College Students Spent 23% Less On Textbooks In Fall 2019

New data shows that students have spent an average of 23% less on college textbooks and other course materials for the fall semester of 2019 than they did at the same time last year.

It’s a continuation of a larger trend: Students’ total expenditures for these materials have dropped 29% across the past five years.

The data, which is out from independent research firm Student Monitor and was announced in a release from the Association of American Publishers (AAP), shows the average student paid $205 for fall 2019 materials, compared to an average of $265 for the fall 2018 semester.

What’s causing this undeniable trend towards lower spending on college materials? The Association of American Publishers has a few answers: It cites “initiatives such as Inclusive Access,” which is a program that offers students course materials on the first day of the semester, usually at a reduced cost. Textbook publishers are also pivoting to all-you-can-read subscription models as well, which offer an unlimited selection of textbooks at a set cost.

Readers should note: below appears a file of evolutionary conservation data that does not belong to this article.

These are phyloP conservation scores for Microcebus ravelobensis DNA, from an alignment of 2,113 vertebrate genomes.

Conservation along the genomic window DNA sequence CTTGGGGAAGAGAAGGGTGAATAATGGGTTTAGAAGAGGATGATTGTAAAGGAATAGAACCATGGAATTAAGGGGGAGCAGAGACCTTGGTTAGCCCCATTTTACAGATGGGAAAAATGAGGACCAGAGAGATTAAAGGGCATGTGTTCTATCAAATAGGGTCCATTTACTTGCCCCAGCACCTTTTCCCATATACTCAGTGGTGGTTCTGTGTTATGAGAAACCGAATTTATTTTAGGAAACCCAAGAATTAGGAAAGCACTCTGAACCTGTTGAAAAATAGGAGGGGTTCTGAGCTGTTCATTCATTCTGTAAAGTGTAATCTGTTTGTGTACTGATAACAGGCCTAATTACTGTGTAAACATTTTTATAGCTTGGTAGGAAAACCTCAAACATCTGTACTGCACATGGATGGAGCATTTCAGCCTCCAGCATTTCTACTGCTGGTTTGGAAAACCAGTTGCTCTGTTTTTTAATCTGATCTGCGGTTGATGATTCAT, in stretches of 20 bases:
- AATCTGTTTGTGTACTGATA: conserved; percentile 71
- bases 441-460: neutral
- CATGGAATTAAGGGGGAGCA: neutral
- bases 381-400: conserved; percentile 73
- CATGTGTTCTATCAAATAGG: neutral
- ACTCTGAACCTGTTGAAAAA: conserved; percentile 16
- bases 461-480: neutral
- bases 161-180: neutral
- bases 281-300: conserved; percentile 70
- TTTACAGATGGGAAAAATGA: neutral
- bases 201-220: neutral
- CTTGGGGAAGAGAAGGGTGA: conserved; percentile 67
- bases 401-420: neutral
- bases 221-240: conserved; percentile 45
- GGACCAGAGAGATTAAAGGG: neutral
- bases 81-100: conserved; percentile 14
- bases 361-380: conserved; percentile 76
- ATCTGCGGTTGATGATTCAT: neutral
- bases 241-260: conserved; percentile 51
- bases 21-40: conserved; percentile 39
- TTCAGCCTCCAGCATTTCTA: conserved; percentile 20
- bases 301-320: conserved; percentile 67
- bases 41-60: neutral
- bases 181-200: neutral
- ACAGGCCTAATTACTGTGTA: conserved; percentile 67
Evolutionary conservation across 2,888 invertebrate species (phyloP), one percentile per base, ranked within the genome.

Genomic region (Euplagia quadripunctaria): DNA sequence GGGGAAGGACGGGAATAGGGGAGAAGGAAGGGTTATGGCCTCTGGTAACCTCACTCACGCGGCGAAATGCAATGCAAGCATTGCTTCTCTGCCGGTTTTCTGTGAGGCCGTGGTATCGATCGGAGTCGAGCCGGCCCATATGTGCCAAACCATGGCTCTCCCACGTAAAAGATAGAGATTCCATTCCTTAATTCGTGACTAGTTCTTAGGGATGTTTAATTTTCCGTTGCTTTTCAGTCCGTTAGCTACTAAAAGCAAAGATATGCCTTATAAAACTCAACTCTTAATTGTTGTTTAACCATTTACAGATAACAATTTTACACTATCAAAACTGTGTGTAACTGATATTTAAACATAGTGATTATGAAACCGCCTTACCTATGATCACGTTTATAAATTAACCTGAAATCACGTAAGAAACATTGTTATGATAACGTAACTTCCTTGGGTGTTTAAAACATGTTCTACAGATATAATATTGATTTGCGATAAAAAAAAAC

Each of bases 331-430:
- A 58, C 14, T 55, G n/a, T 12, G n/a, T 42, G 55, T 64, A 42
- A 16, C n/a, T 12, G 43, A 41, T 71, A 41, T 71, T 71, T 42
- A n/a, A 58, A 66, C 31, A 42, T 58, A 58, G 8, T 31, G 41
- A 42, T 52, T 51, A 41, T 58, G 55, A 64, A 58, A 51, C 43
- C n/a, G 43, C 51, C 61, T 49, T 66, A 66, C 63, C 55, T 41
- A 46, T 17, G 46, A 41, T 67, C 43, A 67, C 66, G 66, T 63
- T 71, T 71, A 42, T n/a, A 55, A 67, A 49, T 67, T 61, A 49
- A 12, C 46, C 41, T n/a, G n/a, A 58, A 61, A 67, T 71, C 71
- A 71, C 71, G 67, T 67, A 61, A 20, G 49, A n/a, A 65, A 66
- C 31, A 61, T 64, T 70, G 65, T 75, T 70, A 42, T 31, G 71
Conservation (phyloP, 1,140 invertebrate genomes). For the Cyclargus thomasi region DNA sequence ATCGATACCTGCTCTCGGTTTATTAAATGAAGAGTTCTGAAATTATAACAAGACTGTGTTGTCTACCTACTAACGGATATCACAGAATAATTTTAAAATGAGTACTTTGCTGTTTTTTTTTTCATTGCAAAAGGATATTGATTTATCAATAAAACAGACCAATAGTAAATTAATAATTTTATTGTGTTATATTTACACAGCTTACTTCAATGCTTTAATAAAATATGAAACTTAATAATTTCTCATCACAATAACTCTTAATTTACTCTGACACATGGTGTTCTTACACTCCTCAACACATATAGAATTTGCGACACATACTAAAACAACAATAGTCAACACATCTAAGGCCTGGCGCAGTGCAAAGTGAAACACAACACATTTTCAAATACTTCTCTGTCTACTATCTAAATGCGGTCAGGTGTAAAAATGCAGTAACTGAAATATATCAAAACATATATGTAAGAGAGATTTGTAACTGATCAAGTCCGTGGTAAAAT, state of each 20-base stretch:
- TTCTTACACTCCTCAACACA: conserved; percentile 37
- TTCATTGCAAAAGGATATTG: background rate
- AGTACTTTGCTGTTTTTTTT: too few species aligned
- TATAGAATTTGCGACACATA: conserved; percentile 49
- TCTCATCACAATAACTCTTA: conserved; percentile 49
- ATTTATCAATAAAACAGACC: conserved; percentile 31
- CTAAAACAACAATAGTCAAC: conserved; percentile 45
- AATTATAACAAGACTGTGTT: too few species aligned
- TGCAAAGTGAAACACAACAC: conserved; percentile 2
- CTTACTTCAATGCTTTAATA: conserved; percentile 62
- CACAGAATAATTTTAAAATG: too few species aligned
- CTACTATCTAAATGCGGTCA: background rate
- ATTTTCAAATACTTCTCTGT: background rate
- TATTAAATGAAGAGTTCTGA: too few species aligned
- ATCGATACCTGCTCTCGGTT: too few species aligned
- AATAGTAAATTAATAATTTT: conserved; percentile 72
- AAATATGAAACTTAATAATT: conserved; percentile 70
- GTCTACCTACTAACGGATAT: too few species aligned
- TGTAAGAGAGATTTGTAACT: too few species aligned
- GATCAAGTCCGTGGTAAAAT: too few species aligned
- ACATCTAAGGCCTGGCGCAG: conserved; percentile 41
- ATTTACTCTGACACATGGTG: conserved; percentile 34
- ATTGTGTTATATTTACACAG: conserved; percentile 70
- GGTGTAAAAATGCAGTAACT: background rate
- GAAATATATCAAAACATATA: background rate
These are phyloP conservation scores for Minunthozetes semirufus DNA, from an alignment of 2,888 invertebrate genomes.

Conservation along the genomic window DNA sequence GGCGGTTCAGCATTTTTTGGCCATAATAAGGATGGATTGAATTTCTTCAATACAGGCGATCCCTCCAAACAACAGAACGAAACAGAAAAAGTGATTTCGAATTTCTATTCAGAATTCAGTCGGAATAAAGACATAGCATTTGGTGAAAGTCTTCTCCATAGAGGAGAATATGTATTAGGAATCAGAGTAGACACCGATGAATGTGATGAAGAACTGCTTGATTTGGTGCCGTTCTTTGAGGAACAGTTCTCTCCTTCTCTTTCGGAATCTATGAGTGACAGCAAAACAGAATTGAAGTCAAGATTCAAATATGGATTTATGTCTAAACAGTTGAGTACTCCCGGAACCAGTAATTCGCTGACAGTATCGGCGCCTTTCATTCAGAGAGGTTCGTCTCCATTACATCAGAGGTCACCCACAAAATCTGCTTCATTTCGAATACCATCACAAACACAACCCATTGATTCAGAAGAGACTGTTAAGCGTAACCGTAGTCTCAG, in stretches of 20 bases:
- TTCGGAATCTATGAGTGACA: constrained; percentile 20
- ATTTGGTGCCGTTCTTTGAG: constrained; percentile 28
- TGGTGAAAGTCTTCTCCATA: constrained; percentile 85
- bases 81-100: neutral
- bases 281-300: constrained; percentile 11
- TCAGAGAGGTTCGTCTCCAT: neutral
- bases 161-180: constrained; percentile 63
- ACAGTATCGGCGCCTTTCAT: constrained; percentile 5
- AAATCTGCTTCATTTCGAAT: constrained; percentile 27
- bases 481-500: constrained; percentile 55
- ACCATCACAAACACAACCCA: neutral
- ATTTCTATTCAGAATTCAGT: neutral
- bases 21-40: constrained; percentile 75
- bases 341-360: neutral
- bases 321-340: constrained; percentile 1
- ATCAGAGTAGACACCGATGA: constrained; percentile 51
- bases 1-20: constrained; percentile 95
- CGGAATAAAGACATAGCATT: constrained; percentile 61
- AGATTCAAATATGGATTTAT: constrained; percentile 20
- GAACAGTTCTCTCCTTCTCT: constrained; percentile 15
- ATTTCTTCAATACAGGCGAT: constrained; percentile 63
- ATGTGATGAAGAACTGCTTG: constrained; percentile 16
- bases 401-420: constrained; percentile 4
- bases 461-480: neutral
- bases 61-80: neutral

One potential factor not mentioned in the AAP release is the rise of textbook piracy. While the exact numbers are tough to pin down, more and more students are illegally downloading free copies of textbooks.

This is no doubt due at least in part to the sky-high costs of university textbooks: Their prices have risen more than 1500% since 1970, a rate three times at of inflation.

Students are spending less across the board, regardless of whether they’re paying for print or ebooks, rented or new. When that average $205 spent on materials in fall 2019 was broken down into six categories, each category showed a drop from the previous year’s average amount spent: An average of $87 went towards new, print textbooks; while $42 went towards used, print textbooks; $39 was spent on rented, print textbooks; $19 on eTextbooks with unlimited use; $12 on eTextbooks with limited-time use; and $6 on online homework solutions, the AAP reported.

The Student Monitor report was compiled from in-person, on-campus interviews with full-time undergraduates currently attending 93 universities and colleges.

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